We’ve all felt the constant presence of the COVID-19 virus these past months, whether through the loss of loved ones, the loss of employment, or even just the falling through of plans due to lockdown and government restrictions intended to slow the spread. Yet, as difficult as it has been, the pandemic still isn’t over.
For many, the threat of contracting the virus is outweighed by the thought of losing out on holiday traditions and even more time spent with family and friends, especially after such long periods of relative isolation. However, in many areas, those holiday plans are being thwarted by new regulations in an effort to avoid further calamity (via Good Housekeeping). In Michigan, for instance, the governor has banned all restaurants from offering indoor dining and also imposed restrictions on indoor and outdoor residential gatherings in the lead-up to the holidays (via Associated Press). But Michigan isn’t the only state with new regulations that could mean the cancellation of Christmas.
Other states cracking down on Christmas
Washington state, also dealing with an increase of coronavirus cases, has imposed similar restrictions for the month of December, prohibiting multi-house indoor gatherings unless all attendees have quarantine for 14 days beforehand, or tested negative for the virus and quarantined for at least a week (via Associated Press).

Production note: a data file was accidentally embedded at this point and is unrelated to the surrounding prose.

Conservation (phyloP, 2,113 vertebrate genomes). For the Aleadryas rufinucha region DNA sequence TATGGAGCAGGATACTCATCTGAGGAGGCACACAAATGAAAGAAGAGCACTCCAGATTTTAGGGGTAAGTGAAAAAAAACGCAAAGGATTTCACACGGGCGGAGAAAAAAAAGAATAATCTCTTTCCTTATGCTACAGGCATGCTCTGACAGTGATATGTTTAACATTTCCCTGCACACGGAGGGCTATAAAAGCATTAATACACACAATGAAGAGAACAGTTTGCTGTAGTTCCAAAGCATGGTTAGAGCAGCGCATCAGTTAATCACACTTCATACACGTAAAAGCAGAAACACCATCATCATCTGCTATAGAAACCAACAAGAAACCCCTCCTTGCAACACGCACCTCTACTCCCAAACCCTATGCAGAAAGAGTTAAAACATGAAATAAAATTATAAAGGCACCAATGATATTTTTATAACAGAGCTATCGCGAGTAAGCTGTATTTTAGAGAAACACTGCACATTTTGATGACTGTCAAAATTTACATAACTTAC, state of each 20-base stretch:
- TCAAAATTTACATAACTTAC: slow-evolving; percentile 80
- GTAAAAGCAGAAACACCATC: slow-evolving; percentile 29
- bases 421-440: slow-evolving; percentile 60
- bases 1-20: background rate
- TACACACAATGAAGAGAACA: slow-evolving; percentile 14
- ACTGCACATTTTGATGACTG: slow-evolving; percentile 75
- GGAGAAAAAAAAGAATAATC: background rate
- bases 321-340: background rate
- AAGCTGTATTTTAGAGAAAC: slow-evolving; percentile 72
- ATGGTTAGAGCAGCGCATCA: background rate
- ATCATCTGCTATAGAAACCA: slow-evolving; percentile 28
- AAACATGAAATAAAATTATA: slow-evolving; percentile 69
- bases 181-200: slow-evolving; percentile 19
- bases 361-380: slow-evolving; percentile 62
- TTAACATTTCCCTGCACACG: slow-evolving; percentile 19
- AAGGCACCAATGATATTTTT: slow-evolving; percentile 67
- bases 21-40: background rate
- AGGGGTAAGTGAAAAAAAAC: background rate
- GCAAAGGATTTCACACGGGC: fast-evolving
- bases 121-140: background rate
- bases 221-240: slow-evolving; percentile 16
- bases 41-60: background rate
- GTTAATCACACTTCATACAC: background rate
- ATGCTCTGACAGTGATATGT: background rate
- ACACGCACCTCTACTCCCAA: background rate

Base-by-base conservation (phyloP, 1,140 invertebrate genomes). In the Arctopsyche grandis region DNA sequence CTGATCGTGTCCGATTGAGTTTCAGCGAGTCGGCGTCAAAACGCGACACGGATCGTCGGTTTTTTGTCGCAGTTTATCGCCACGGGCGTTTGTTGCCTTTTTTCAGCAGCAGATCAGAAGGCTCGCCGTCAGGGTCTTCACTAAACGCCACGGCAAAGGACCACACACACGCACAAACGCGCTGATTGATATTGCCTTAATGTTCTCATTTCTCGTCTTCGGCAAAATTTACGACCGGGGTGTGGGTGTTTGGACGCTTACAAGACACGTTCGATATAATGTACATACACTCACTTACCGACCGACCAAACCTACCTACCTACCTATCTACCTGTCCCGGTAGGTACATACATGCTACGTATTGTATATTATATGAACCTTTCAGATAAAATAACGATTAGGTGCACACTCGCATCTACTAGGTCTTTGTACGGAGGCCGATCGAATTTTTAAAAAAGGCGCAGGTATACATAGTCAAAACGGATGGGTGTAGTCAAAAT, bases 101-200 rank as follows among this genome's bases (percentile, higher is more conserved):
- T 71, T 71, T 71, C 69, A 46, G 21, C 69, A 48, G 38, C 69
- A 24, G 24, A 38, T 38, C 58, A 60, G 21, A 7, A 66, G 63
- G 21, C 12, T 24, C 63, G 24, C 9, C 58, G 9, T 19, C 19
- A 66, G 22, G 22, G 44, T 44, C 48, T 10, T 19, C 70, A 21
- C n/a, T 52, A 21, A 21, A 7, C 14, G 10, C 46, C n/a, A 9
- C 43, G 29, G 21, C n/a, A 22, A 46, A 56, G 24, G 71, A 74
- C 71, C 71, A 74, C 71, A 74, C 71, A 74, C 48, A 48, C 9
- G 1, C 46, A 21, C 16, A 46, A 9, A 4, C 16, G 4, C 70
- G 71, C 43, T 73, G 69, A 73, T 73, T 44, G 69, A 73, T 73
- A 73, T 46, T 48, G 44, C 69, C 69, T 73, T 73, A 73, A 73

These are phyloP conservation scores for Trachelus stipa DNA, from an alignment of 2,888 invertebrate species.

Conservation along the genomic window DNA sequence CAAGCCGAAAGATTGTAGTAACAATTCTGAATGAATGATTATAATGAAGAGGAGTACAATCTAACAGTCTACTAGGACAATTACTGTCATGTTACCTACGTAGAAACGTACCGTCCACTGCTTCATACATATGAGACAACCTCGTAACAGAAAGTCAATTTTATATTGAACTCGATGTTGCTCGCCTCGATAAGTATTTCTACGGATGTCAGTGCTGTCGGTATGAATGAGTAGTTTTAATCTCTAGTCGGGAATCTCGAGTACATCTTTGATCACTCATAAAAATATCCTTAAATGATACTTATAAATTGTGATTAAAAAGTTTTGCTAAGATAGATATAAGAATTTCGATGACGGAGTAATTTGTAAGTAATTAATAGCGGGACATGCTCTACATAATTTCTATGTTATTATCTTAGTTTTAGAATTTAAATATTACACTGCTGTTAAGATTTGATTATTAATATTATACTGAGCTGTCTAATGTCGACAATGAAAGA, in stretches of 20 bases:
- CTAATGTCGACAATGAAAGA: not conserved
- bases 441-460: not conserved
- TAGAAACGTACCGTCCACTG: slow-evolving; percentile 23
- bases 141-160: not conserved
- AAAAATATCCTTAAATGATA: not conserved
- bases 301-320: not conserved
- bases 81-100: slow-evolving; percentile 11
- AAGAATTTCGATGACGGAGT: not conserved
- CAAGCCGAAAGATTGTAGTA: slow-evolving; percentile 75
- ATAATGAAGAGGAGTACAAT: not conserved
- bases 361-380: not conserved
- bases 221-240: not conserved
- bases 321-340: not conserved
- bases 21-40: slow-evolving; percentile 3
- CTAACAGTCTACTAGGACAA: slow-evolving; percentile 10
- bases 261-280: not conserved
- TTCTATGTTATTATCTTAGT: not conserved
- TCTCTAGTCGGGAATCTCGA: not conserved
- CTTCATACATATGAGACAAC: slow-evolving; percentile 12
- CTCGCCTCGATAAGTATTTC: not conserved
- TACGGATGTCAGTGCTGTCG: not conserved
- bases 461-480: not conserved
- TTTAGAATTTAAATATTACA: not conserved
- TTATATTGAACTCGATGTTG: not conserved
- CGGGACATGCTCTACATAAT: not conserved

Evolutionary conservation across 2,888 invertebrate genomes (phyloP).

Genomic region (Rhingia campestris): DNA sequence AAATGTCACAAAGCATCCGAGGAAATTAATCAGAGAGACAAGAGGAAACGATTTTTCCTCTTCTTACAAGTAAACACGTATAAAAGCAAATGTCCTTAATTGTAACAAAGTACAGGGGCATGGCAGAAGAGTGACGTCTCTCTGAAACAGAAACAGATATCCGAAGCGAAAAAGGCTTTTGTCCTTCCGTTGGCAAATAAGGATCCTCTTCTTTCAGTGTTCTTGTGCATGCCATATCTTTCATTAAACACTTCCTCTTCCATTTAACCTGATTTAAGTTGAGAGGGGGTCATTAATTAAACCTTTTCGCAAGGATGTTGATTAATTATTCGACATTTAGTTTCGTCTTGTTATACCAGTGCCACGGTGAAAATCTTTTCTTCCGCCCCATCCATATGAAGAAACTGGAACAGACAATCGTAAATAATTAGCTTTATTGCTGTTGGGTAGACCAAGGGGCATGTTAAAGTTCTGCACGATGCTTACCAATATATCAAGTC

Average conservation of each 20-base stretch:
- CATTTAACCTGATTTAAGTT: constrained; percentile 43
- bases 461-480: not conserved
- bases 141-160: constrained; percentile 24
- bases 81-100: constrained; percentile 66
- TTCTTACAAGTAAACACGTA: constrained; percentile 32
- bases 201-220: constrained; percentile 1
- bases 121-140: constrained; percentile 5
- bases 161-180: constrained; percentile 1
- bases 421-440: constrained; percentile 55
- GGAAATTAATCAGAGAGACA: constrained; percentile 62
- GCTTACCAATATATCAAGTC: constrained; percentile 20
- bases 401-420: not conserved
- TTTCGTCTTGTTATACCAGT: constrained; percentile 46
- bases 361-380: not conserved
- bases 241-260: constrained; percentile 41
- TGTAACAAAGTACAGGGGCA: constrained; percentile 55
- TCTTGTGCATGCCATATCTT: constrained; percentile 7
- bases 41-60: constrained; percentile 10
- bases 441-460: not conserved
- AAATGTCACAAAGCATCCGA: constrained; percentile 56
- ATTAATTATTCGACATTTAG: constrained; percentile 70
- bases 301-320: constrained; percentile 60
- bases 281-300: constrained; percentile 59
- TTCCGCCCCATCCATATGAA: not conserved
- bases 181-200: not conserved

These restrictions come in the wake of multiple states, including California and Texas, passing the one million case mark since the pandemic began. According to Dr. Anthony Fauci, these restrictions are necessary as the U.S. heads into yet another difficult period, especially after the CDC warned people not to travel for Thanksgiving and more than 9 million ignored the advice (via CNBC). It’s important to remember, as we adapt our holiday celebrations, that ignoring these warnings could, and likely will, have dangerous effects, both for individuals and for our healthcare systems. In fact, Governor Newson warns that California’s I.C.U. beds could be full even before Christmas (via New York Times). Meanwhile, it may take weeks before we see the true effect of Thanksgiving travel on the pandemic numbers. So, be careful, quarantine before and after socializing, and remember that a vaccine is coming, just probably not for Christmas.
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